Nick Clegg says Lord Rennard must apologise to regain party whip
Lib Dem leader Nick Clegg has said Lord Rennard should not rejoin the party's group in the House of Lords unless he apologises to female activists over allegations of sexual harassment.
An internal investigation found the claims were "broadly credible" but could be not proved beyond doubt.
Alistair Webster QC, who led the inquiry, recommended Lord Rennard apologise and change his behaviour.
Lord Rennard's legal adviser, Lord Carlile, said there was no reason to.
Former Lib Dem chief executive Lord Rennard has always denied the allegations.
However, a number of party members have suggested that Lord Rennard's refusal to apologise brings the party into disrepute.
This is the charge that would have been levelled against him over the harassment allegations and which if upheld could have led to him being thrown out of the party.
A Liberal Democrat party spokesman said: "Nick Clegg is of the view that, as long as Lord Rennard refuses the very reasonable request from Alistair Webster QC to apologise, that it is inappropriate for him to rejoin the Liberal Democrat group in the House of Lords.
"Nick has communicated this to the chief whip and leader of the House of Lords group.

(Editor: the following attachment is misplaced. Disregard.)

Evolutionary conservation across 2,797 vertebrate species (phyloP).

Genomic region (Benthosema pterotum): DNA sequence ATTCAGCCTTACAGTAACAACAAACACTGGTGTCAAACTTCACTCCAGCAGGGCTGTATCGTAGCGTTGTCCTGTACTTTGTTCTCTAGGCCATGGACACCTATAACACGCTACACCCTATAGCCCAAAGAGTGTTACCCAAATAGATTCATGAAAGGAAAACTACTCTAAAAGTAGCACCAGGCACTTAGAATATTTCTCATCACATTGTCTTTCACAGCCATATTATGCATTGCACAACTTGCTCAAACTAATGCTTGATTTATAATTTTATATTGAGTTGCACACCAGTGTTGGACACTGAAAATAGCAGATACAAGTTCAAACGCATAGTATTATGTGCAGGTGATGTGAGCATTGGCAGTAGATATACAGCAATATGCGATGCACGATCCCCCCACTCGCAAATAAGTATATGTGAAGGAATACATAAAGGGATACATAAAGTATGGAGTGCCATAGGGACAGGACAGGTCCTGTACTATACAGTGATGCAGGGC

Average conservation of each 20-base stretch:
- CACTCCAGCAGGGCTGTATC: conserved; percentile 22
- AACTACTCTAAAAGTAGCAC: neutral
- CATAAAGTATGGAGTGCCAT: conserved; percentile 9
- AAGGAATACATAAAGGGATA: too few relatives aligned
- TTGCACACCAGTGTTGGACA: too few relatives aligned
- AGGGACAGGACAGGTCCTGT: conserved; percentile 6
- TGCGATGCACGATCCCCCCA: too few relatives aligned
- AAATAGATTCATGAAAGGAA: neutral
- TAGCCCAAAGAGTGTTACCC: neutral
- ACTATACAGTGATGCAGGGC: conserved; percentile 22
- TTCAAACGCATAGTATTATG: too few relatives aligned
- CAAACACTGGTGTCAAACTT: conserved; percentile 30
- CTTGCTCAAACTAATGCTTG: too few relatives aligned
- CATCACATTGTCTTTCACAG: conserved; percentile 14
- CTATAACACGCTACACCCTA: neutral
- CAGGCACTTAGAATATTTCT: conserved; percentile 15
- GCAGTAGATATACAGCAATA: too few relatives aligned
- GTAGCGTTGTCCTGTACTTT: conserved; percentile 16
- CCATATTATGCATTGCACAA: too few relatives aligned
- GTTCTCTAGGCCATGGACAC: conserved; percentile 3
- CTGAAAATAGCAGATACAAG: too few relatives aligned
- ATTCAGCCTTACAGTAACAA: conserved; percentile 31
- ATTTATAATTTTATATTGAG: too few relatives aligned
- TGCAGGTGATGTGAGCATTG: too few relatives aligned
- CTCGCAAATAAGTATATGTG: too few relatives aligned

"In addition, a growing number of party members have come forward to make representations to the party that Lord Rennard's refusal to apologise in itself brings the party into disrepute.
"The Lords chief whip and leader of the House of Lords group will be discussing the matter with party HQ and will review the reinstatement of the whip on this basis."
Lord Carlile spoke to BBC Newsnight off-air about the suggestion that Lord Rennard should apologise in order to regain the party whip.
He said: "The report found there was no case to answer. Lord Rennard has always denied these allegations. It is an absurdity to require him to apologise for something he denies.
"There were four statements with some kind of complaint and about 100 putting the other side of the case. The Liberal Democrats should not pretend the case was proved - it was not considered worth sending to tribunal.
"I'm deeply shocked by this. It makes the North Korean legal system look benign compared to the Liberal Democrats. He has the support of a great number of his fellow peers."
Mr Clegg has said that Lord Rennard, the party's former election chief, would play no part in the 2015 campaign.
Liberal Democrat Business Secretary Vince Cable said there was "frustration" that the party's rules meant Lord Rennard could not be thrown out.
Mr Cable told the BBC that Mr Clegg and Lib Dem president Tim Farron were in close discussions "seeing how we can proceed and whether our rules need revisiting".
The inquiry concluded that there was broadly credible evidence dating back several years of "behaviour which violated the personal space and autonomy of the complainants".
But Mr Webster said it was "unlikely that it could be established beyond reasonable doubt that Lord Rennard had intended to act in an indecent or sexually inappropriate way".
The party's internal disciplinary procedures require guilt to be established beyond reasonable doubt.